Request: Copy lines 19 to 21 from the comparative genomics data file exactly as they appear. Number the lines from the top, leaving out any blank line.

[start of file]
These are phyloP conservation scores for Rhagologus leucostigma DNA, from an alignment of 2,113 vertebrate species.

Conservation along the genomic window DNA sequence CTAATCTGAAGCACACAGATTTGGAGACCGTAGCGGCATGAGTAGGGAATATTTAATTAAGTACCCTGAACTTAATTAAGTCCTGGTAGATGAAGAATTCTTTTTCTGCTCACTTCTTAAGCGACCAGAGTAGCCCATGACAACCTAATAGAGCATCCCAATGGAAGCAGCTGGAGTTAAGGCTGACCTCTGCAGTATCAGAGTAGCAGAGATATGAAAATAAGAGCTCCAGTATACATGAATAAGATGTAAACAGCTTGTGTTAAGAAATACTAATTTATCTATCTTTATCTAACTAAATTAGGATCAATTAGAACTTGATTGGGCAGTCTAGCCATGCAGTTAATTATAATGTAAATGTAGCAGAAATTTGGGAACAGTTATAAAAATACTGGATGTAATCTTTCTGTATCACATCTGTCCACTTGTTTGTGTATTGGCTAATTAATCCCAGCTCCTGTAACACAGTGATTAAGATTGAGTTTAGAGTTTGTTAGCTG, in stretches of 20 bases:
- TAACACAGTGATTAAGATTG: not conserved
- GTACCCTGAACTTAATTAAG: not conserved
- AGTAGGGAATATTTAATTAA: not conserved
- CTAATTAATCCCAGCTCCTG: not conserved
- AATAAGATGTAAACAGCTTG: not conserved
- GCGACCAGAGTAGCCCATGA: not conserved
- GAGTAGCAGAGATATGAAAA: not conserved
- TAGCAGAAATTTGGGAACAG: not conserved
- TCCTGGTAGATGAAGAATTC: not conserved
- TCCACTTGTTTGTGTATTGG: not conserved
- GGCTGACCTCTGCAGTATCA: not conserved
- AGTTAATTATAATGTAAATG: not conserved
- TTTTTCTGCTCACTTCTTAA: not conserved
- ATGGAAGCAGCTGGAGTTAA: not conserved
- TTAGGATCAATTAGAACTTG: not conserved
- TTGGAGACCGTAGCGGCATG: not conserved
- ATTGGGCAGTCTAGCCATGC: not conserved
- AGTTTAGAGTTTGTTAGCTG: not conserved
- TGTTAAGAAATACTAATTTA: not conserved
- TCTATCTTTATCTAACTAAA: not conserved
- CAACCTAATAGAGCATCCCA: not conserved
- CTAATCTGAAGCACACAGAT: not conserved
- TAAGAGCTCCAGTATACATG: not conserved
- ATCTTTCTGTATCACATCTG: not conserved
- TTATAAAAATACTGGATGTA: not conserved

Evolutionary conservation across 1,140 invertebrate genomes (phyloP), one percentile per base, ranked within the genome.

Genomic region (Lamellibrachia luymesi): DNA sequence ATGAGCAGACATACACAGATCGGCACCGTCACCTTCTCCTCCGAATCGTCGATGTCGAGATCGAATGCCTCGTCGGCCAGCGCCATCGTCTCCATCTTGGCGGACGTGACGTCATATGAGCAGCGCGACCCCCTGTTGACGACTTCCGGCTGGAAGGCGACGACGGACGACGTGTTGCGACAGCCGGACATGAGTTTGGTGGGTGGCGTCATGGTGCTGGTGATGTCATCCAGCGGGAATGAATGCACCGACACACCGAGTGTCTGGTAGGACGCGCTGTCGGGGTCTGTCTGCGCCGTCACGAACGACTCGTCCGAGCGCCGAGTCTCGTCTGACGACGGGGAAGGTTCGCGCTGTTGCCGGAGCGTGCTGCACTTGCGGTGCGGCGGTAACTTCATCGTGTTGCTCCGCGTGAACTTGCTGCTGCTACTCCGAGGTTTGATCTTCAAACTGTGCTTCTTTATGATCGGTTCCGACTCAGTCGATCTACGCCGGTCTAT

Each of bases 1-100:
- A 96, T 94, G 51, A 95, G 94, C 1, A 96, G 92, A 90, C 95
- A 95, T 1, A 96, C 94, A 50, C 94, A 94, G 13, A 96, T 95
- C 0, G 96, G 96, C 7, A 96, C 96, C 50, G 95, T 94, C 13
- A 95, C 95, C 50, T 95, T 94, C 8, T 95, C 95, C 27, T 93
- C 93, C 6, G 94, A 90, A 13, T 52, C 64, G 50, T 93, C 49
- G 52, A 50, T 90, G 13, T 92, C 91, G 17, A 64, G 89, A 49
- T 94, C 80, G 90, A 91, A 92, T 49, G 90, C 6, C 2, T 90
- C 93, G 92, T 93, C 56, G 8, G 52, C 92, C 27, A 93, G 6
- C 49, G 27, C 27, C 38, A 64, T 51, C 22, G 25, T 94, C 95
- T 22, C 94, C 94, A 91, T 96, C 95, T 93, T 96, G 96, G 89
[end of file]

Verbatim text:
- ATTGGGCAGTCTAGCCATGC: not conserved
- AGTTTAGAGTTTGTTAGCTG: not conserved
- TGTTAAGAAATACTAATTTA: not conserved